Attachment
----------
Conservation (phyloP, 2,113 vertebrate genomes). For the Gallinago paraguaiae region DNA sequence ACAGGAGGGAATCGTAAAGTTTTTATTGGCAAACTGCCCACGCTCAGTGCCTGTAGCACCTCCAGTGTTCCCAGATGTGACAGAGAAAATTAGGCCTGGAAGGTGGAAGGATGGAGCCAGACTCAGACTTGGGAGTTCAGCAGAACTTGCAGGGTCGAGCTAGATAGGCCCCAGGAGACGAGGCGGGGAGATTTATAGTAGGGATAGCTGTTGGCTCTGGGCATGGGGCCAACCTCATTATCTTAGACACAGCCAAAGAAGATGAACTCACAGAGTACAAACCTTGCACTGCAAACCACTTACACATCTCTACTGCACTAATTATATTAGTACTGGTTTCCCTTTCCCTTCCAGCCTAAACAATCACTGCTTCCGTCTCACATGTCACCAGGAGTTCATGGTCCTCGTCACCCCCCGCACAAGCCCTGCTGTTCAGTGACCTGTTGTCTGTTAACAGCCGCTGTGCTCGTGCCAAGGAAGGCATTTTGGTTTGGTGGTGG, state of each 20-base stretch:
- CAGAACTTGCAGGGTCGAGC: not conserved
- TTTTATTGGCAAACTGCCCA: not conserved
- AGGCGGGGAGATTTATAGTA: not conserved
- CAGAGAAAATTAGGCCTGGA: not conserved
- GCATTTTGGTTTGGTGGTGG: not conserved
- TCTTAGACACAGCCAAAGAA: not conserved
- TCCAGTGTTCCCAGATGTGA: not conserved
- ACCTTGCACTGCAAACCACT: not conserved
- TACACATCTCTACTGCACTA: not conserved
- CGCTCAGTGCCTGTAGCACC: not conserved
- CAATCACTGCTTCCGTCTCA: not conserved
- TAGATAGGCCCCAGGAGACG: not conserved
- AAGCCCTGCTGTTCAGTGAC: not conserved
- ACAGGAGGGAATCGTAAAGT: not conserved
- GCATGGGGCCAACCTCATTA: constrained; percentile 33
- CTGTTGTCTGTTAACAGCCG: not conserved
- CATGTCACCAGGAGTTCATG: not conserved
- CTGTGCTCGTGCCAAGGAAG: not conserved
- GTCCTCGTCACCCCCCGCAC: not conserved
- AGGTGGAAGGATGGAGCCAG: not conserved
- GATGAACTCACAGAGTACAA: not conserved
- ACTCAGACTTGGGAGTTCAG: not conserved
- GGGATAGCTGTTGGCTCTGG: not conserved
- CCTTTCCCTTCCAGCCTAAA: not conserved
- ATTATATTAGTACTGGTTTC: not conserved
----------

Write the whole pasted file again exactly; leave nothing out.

Conservation (phyloP, 2,113 vertebrate genomes). For the Gallinago paraguaiae region DNA sequence ACAGGAGGGAATCGTAAAGTTTTTATTGGCAAACTGCCCACGCTCAGTGCCTGTAGCACCTCCAGTGTTCCCAGATGTGACAGAGAAAATTAGGCCTGGAAGGTGGAAGGATGGAGCCAGACTCAGACTTGGGAGTTCAGCAGAACTTGCAGGGTCGAGCTAGATAGGCCCCAGGAGACGAGGCGGGGAGATTTATAGTAGGGATAGCTGTTGGCTCTGGGCATGGGGCCAACCTCATTATCTTAGACACAGCCAAAGAAGATGAACTCACAGAGTACAAACCTTGCACTGCAAACCACTTACACATCTCTACTGCACTAATTATATTAGTACTGGTTTCCCTTTCCCTTCCAGCCTAAACAATCACTGCTTCCGTCTCACATGTCACCAGGAGTTCATGGTCCTCGTCACCCCCCGCACAAGCCCTGCTGTTCAGTGACCTGTTGTCTGTTAACAGCCGCTGTGCTCGTGCCAAGGAAGGCATTTTGGTTTGGTGGTGG, state of each 20-base stretch:
- CAGAACTTGCAGGGTCGAGC: not conserved
- TTTTATTGGCAAACTGCCCA: not conserved
- AGGCGGGGAGATTTATAGTA: not conserved
- CAGAGAAAATTAGGCCTGGA: not conserved
- GCATTTTGGTTTGGTGGTGG: not conserved
- TCTTAGACACAGCCAAAGAA: not conserved
- TCCAGTGTTCCCAGATGTGA: not conserved
- ACCTTGCACTGCAAACCACT: not conserved
- TACACATCTCTACTGCACTA: not conserved
- CGCTCAGTGCCTGTAGCACC: not conserved
- CAATCACTGCTTCCGTCTCA: not conserved
- TAGATAGGCCCCAGGAGACG: not conserved
- AAGCCCTGCTGTTCAGTGAC: not conserved
- ACAGGAGGGAATCGTAAAGT: not conserved
- GCATGGGGCCAACCTCATTA: constrained; percentile 33
- CTGTTGTCTGTTAACAGCCG: not conserved
- CATGTCACCAGGAGTTCATG: not conserved
- CTGTGCTCGTGCCAAGGAAG: not conserved
- GTCCTCGTCACCCCCCGCAC: not conserved
- AGGTGGAAGGATGGAGCCAG: not conserved
- GATGAACTCACAGAGTACAA: not conserved
- ACTCAGACTTGGGAGTTCAG: not conserved
- GGGATAGCTGTTGGCTCTGG: not conserved
- CCTTTCCCTTCCAGCCTAAA: not conserved
- ATTATATTAGTACTGGTTTC: not conserved